Sunday, June 16, 2013

dVerse Poetics - Beauty is Everywhere "Bloody Lane"

Bloody Lane

A coverlet of verdant green
lies nestled between quiet fields
of swaying golden wheat
and stalks of ripening corn
which are first to yawn and stretch,
offer up a prayer,
as dawn's mourning is greeted
with glistening tips of bayonets
hidden beneath harmless cotton clouds,

a nightmare resurrected
of fear-filled hate, where duty
becomes a river flowing red
of brothers, fathers, cousins,
bonds of love, ignored,
sacrificed for Old Glory's cause.

Ideals don't matter much,
death has no bias
as heroes quickly become 
gloriously, tragically dead.

With the setting sun,
all will rise, walk and laugh,
put strife and conflict to rest,
and plan for next year's celebration
of the day romanticism died
a gory death, September 1862,
upon this coverlet of verdant green.

by Margaret Bednar, June 16, 2013

"Bloody Lane", Antietam National Battlefield

This is linked with "dVerse - Poetics:  Beauty is Everywhere".  Try to use metaphors, adjectives and adverbs - create something beautiful contrasting it with something ugly.   I worked really hard on this... only to read the instructions further that the contrast wasn't necessary.  ha!

I'm still glad I struggled (and it may need tweaking).  What immediately came to my mind was Antietam National Battlefield, the bloodiest day of the Civil War.  Every year it has a reenactment of that day, and last year its 150 anniversary was celebrated.  The grounds are spectacularly beautiful and the day of reenactment quite exciting and fun.  I'm sure 1862 was quite different.

Also linked with "Imaginary Garden with Real Toads Open Link Monday"


Fred Rutherford said...

wonderfully crafted. Love the way certain lines cast a particular tone/mood, which both offsets and at the same time emphasizes the beautiful sense as well. Outstanding read. thanks

Claudia said...

oh heck...the contrast here is powerful and made me swallow hard...the tender lines of describing the beauty of the field and then..wasn't prepared for it..should've been after reading the title but...very tightly written margaret..

Anonymous said...

Well, you've certainly made the contrast work for you here - a great write.

Susan said...

Your pic! and then I love the mourning dawn and wheat/spears, the first hints of the "Bloody Lane" while the corn yawns and stretches.Next thing I knew I saw the field full of the men and boys, right there in your photo! Powerful poem linking past and present under a coverlet of green.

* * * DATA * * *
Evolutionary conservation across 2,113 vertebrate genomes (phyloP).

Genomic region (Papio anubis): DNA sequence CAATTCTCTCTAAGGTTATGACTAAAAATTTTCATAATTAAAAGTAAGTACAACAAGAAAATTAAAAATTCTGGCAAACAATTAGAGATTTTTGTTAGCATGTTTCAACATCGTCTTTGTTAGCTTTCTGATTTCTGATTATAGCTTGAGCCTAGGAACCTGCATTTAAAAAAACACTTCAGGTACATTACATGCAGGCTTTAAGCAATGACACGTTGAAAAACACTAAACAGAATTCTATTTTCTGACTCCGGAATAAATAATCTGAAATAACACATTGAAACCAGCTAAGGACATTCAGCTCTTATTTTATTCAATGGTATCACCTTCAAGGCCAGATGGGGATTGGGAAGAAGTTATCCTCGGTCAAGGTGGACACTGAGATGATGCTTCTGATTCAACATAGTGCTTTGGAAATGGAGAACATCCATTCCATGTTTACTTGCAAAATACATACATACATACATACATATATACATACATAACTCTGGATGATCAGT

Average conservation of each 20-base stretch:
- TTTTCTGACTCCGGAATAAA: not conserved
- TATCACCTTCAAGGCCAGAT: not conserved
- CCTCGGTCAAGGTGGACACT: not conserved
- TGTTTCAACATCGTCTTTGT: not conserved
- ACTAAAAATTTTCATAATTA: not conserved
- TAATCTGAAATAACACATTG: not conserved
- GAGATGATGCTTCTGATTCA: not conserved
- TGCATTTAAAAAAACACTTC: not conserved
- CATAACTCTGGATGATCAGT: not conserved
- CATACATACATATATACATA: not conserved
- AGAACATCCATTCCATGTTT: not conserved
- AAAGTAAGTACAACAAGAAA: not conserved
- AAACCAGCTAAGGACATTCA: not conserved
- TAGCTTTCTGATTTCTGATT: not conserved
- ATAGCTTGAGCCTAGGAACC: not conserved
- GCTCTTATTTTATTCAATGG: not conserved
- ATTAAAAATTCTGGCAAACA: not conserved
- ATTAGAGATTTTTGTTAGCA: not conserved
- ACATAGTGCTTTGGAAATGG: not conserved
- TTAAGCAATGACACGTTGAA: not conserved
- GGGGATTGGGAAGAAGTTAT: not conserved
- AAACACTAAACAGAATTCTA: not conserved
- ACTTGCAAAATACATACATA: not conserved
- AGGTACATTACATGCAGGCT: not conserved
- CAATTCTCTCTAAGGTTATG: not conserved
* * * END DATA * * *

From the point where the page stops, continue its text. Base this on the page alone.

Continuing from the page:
aprille said...

What a source of contrasts, the slow waking of the grain, the then battle with today's re-enactment and the tight performance with the release of laughter.
Beautifully conceived and written.

Brian Miller said...

ha i know it was....when we lived in maryland i used to walk gettysburg quite often...and it is a silence reverence with which i walked...all the death...and thoughts of what it was all contrast nicely between the bayonets and skies, the beauty and ugliness...

Laurie Kolp said...

I love the image in the first stanza, the yawning and stretching, offering a prayer of the wheat and corn.

Heaven said...

I think you did a great job, a contrast of the beautiful field with gory death ~ For me, your opening verse is stellar and sets the imagery of your poem ~

Have a good Sunday ~

TALON said...

We used to live in a house built close to a battlefield involved with the War of 1812. When I rode Gypsy across those fields, I swore I could hear residual sounds...always made me shiver.

This was sharp, Margaret. Especially the contrasts of peace and war.

Björn said...

You really went for maximum contrast... and those memories of battlefields can be so beautiful today... does it really serve it's purpose (as you say ... today it's fun) Maybe the battlefields should be covered up in concrete to remind of the horrors. Wonderful write (especially how you moved from the wheat field to bayonets.

Fireblossom said...

"The paths of glory lead only to the grave".